Optimizing a Function-Heavy Sonic Platform Engine

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  • So, last time I tried to get help when it came to a optimizing my Sonic-based platform engine, the focus was collision checking. Turns out I was looking at the wrong area, because, apparently, that wasn't the actual problem.

    For refernence:

    So, it seems the major CPU bottleneck is fairly obvious, now that I've rechecked the CPU profile in the debug:

    <img src="https://dl.dropboxusercontent.com/u/919275/Screenshots/CPUStuff.png" border="0">


    Yeah, that's more than a bit much. For reference, the Pre- and Post- movement sections only call a couple of functions each tick, and the former modifies a couple of variables. Those two functions are "Player.Reposition" and "Player.Collision", the former of which properly aligns the position of the player sensors, and the second runs though every sensor and checks if they're colliding with something, by ALSO using a function for each sensor. And there's eight different sensor functions. "Movement" itself does plenty of function calls to both above functions depending on the circumstances and to other functions as well. Sensor Routines and Movement Routines in general does a LOT of function calls.

    Unfortunately, this seems to be incredibly inefficient in C2, whereas it's perfectly fine in Classic, probably because of the way the two work differently.

    So, yeah. I'm somewhat at a loss as to what to do. The whole thing is rather complicated, and I wouldn't know where to start in order to optimize the whole thing.

  • Your files don't seem to be linked properly... :/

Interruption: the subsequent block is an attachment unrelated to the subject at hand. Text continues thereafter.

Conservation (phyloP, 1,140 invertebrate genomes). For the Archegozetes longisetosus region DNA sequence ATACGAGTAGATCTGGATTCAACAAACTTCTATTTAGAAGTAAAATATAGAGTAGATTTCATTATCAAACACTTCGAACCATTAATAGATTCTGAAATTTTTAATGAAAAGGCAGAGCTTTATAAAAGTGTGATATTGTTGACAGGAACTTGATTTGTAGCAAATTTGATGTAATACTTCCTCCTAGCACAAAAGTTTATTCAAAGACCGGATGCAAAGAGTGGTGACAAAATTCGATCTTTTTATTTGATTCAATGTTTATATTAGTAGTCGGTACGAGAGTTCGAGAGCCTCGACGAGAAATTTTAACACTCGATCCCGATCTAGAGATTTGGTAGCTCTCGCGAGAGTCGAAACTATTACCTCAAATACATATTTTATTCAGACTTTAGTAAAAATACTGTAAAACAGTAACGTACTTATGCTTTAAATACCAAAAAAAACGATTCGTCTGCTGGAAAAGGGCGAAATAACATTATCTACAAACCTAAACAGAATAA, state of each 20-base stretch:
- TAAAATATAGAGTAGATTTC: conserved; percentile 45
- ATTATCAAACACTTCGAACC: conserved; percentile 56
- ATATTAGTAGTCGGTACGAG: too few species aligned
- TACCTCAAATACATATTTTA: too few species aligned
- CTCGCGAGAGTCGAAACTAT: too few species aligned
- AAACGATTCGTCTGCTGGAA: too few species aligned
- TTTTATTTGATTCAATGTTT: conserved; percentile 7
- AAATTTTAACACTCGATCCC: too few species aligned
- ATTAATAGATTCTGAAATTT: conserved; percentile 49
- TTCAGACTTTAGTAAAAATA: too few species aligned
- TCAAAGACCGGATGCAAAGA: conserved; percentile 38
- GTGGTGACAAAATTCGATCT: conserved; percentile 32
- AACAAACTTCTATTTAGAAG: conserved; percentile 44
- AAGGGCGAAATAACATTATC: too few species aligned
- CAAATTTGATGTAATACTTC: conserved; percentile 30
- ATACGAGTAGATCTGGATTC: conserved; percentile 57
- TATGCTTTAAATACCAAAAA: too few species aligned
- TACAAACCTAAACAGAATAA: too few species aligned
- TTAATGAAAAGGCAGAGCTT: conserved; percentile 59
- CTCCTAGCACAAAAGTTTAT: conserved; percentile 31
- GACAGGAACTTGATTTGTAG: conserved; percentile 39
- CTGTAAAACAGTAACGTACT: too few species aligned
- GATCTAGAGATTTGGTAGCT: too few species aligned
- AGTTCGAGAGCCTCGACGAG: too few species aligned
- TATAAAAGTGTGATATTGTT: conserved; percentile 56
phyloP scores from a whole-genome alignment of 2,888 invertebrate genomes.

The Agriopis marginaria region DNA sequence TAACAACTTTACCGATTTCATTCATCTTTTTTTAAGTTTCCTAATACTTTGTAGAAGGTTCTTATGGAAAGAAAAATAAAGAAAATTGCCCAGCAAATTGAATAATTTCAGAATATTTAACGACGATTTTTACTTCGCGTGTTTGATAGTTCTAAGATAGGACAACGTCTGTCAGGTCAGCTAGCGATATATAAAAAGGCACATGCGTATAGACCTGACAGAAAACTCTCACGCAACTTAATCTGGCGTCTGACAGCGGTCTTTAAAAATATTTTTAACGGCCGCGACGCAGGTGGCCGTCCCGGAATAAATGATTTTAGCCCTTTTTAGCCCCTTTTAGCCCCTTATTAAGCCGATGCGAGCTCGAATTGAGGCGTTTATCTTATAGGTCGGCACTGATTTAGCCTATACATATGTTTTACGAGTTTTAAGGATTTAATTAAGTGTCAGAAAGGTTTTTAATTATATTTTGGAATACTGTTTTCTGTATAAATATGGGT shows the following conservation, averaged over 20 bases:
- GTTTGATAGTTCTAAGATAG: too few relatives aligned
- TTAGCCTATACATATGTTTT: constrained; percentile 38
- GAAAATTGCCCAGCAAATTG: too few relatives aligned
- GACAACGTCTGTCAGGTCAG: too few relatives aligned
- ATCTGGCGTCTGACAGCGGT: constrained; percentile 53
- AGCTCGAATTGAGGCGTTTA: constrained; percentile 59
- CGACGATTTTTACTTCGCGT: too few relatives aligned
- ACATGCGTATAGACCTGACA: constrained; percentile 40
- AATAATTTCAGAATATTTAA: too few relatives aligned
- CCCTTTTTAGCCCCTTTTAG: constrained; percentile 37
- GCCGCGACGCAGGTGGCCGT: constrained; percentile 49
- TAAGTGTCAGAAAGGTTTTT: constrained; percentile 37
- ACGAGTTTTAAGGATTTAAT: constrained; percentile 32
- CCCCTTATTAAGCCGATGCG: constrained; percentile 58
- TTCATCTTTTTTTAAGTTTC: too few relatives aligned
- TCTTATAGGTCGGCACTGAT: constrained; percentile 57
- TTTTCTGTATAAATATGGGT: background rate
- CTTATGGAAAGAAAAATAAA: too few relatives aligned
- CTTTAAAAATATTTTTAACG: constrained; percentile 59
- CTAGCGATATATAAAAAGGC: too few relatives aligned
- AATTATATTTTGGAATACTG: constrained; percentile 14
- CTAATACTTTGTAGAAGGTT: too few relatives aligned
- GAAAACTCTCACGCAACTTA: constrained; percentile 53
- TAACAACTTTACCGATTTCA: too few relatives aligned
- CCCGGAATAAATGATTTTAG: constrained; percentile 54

• Whoops! Turns out I accidentally missed them when composing my post. Fixed, sorry about that!

  • very impressive use and trick for slope and mouvement ;)

  • Well I noticed it looks like your abandoned the the Platformer behaviour. Possible becuase you need too for some of Sonics abilities. But doing so puts a lot more stress on your cpu code.

    You should figure another way to cut out the WHILE loop in movment and try to only run it once per tick. I haven't sit down to see how many times per tick it will run. But I can imagaine that it's running a few hundred times. And is likely the reason it accounts for %16.

    Also I noticed you call Player.Repo and Collision with both on Evertick.

    you should run a single every tick and put them in order once. As it looks now If assuming these are running in order.


    Movement while loop


    ok. se thats the supposed run order. Now imagine 3 ticks of that


    Movement while loop with position/Collision




    Movement while loop with position/Collision




    Movement while loop with position/Collision


    notice how poosition/collision call functions are right after each other. Is that really needed?

    now I did some testing. You can disable the entire post-move and have no negative gameplay effect i noticed. And this saved apx 8%

    I then tried leaving the post animation on and turned all the other collision and position checks prior tot he post and managed to get the the group from 36% to 16%. However this comes with that the animation starts going off. Character doesn't rotate as smoothly. There is some room for improvement :)

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  • Alright, here's what I've got when trying to tweak the engine: